I am pleased that the Council has once again adopted a resolution on Syria. The Commission of Inquiry reports that the human rights situation there remains grave. The resolution highlights the Commission’s latest findings which include the Syrian regime’s continued use of enforced disappearance, torture and sexual violence as a State policy. It is right that the resolution mandates the Commission to provide an assessment of the recurrent human rights concerns during this conflict. As we approach the tenth anniversary of the conflict, the plight of the Syrian people will not be forgotten.

Sudan has made welcome progress on a range of human rights issues, building on 2019 commitments as it transitions to democracy. That includes legal reforms on women and children’s rights, and de-criminalisation of apostasy. As Sudan delivers these important changes, challenges remain however, particularly in the conflict areas. Therefore, I am pleased that the UK has co-sponsored the Sudan resolution. Cooperation between the Government of Sudan and OHCHR will be important in supporting Sudan to fully meet its human rights obligations.

I welcome the Council’s adoption of a resolution on continuing threats to human rights in Somalia, especially persistent insecurity; the marginalisation of displaced people, minorities, and women; continuing sexual and gender-based violence; and restrictions on freedom of expression. The resolution also highlights worrying developments such as the triple threat of Covid-19, flooding and locusts; and the ‘Sexual Intercourse Bill’, where I echo the call for Somali lawmakers to instead consider a bill that is compliant with Somalia’s international obligations on the protection of children, women and girls.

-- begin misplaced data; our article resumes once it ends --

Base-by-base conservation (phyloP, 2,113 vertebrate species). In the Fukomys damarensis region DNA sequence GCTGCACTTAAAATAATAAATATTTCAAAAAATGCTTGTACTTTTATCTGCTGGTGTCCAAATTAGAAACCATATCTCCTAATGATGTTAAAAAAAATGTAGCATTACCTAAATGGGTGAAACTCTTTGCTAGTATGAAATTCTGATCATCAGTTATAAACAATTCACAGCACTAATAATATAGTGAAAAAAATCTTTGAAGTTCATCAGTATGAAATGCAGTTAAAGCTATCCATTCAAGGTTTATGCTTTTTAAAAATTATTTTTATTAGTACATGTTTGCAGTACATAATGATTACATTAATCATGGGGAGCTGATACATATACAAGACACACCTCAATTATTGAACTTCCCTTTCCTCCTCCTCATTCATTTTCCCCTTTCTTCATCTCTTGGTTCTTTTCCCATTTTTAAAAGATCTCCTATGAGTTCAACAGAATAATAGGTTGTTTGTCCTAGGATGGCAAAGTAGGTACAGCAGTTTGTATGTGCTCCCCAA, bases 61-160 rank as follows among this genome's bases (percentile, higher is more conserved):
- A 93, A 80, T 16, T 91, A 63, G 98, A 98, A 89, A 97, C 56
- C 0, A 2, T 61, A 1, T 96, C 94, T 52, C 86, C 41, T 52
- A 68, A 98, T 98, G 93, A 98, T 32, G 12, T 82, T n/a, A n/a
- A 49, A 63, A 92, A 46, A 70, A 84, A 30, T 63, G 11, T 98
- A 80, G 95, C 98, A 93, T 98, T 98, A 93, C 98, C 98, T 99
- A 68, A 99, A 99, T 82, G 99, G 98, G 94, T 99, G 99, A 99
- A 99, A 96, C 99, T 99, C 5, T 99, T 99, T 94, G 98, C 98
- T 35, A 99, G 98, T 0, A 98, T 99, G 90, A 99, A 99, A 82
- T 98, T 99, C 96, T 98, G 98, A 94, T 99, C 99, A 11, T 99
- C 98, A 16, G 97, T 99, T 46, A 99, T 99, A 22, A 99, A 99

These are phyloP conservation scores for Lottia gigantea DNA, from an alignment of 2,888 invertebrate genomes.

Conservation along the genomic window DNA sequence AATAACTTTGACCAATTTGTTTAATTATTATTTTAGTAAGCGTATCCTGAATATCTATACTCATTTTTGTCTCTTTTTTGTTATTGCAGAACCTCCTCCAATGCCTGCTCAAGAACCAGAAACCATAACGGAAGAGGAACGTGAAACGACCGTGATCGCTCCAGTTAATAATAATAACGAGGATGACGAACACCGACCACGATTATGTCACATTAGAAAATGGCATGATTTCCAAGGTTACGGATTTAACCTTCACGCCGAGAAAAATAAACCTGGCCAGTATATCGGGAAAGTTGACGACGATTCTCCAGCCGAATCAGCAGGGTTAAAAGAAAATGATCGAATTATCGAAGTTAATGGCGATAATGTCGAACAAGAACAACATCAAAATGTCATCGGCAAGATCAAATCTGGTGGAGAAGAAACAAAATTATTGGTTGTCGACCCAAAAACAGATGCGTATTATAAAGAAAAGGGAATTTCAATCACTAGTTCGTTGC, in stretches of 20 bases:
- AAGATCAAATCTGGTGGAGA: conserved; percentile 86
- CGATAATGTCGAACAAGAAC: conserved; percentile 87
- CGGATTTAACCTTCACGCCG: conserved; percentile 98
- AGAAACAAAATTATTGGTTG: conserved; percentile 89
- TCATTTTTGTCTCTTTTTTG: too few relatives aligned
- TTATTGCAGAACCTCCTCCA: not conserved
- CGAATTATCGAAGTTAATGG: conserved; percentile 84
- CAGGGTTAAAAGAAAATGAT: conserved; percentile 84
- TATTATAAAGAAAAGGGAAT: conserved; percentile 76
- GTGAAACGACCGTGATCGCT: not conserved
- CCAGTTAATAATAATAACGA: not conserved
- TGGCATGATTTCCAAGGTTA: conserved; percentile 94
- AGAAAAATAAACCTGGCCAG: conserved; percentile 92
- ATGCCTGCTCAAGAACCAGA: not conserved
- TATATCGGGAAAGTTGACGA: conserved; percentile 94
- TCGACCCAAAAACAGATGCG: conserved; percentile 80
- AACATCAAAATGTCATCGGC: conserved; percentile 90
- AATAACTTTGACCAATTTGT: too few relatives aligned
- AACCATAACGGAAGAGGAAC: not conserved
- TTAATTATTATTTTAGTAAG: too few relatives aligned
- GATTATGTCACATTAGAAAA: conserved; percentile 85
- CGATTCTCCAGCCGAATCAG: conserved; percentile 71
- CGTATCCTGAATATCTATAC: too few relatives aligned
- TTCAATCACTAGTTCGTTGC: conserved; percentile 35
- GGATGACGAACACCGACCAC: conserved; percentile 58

I am also extremely pleased that, in a first for the Commonwealth, the UK, in its capacity as Chair in Office, was able to deliver a statement at the Human Rights Council on behalf of all 54 member states, the first time this group has addressed the Council collectively.

I also welcome the adoption of important resolutions on the concerning human rights situations in Burundi, Venezuela and the Philippines, and on the safety of journalists.

The international community must continue to stand up for the preservation of universal human rights and freedoms, to improve the lives of all people, throughout the world. As we take up our seat on the council for the 2021-23 term, the UK remains resolutely committed to this cause.

We will continue in our efforts to advance its invaluable work, and to deliver on our pledges to promote girls’ education, work to end violence against women and girls, protect media freedom and freedom of religion and belief, and bolster democratic values.